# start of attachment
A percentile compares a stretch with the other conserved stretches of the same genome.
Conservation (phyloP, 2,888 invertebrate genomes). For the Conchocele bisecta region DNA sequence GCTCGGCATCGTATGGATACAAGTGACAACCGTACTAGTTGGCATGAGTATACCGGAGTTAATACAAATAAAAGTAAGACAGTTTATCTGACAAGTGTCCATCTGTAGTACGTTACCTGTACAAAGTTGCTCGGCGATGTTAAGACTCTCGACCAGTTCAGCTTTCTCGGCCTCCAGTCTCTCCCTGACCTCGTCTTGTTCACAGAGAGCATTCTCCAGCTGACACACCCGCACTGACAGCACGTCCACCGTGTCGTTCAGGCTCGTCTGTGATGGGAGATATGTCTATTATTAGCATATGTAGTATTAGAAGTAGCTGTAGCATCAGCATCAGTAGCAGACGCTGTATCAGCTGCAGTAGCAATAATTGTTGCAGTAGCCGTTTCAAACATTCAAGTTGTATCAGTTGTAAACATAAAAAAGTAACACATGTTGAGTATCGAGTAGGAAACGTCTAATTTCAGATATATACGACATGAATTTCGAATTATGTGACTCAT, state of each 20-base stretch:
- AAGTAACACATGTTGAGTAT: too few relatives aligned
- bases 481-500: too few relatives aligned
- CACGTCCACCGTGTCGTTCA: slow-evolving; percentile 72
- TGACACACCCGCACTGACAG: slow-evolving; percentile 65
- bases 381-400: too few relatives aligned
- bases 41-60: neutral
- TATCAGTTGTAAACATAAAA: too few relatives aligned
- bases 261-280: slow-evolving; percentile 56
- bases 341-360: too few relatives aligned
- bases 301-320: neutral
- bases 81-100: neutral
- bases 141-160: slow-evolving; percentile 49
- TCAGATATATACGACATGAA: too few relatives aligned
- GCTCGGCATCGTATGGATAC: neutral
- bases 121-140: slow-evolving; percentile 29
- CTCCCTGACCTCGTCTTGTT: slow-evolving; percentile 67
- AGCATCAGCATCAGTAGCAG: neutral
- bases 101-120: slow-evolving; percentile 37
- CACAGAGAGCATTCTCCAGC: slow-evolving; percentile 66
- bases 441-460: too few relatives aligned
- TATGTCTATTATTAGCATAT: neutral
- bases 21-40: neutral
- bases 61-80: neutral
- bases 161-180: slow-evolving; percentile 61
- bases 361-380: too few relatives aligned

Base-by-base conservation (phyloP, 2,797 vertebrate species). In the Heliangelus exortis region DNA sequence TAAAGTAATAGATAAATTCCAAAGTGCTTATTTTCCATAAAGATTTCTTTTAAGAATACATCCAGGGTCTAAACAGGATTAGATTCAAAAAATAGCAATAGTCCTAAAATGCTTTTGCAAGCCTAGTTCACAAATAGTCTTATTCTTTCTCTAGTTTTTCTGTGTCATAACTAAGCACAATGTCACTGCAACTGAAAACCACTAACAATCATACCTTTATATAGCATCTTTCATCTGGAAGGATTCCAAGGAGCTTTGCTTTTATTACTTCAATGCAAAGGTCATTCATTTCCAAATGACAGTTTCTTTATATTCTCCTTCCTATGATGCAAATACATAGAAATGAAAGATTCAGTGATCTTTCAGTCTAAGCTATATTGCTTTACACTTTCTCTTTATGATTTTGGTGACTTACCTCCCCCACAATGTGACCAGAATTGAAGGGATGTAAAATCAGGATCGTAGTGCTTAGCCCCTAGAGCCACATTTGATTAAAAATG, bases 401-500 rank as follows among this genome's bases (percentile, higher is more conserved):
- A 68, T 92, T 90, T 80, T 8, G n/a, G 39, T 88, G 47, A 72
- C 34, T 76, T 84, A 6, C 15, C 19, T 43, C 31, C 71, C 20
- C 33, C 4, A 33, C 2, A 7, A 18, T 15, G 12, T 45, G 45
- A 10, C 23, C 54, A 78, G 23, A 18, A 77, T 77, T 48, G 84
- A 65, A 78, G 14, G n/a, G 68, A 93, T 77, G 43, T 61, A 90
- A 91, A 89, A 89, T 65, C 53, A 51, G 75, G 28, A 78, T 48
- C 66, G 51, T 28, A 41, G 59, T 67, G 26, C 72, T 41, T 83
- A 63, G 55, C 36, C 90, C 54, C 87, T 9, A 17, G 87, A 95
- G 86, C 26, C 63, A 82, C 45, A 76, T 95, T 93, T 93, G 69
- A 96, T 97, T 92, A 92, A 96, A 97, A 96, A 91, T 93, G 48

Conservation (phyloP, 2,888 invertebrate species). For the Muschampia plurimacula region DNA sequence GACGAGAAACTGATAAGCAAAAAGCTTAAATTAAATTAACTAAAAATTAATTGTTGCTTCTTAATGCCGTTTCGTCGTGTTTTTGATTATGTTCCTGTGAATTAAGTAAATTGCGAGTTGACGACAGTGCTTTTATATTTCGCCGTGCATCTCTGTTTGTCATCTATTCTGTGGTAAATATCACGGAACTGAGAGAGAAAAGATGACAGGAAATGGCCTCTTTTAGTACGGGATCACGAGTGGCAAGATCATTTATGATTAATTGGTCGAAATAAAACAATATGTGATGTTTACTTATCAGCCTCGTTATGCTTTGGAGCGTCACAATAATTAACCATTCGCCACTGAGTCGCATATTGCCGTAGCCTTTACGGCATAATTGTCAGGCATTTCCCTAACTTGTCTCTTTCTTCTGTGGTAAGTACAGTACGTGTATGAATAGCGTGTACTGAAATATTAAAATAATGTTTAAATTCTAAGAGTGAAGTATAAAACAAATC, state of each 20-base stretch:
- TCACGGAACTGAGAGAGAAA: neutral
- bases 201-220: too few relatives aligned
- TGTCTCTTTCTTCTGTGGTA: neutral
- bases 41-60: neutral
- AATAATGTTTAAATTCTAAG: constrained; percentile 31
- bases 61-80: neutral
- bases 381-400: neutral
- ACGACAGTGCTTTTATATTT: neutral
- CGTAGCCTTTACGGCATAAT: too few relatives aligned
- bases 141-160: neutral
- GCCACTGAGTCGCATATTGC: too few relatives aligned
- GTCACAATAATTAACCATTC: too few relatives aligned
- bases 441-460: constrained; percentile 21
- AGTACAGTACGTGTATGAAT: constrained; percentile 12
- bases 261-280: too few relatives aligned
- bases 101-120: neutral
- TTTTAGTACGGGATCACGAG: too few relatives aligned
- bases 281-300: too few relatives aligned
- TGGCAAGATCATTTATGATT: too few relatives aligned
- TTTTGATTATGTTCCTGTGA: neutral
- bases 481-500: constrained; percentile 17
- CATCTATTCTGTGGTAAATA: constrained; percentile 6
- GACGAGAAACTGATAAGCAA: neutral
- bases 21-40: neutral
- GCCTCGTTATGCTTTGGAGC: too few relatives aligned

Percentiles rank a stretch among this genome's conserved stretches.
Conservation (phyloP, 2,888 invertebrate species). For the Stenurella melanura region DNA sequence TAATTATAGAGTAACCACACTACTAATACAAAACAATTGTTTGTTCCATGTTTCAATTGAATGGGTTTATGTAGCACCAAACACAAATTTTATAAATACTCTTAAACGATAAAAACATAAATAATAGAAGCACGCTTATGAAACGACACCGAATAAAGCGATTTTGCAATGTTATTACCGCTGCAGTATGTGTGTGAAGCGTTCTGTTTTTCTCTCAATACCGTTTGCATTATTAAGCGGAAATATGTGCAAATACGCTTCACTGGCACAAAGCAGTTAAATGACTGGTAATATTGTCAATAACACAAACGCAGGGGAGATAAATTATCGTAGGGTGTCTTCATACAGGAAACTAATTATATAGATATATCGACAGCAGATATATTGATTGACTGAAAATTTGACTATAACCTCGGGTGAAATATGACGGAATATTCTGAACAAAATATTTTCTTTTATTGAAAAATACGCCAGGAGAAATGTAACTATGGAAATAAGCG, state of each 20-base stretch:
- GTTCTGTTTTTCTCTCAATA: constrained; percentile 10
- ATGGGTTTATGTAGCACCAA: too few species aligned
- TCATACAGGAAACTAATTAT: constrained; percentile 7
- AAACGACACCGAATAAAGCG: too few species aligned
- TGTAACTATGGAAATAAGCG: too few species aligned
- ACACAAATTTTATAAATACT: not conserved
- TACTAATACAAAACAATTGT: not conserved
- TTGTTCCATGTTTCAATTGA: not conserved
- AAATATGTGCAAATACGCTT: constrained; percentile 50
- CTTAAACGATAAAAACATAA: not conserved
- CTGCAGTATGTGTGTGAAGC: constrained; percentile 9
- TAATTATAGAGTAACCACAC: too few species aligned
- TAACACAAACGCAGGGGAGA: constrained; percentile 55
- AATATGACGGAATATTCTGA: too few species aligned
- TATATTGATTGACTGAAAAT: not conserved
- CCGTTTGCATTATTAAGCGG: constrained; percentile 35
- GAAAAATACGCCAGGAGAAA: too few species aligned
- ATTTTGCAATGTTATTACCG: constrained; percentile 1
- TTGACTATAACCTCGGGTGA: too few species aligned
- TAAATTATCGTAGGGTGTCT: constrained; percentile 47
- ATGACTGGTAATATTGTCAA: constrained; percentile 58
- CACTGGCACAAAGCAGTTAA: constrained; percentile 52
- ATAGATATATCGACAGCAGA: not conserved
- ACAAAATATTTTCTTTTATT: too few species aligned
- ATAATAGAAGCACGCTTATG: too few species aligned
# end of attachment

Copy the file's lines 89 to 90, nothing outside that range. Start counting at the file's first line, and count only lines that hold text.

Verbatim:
- ATAGATATATCGACAGCAGA: not conserved
- ACAAAATATTTTCTTTTATT: too few species aligned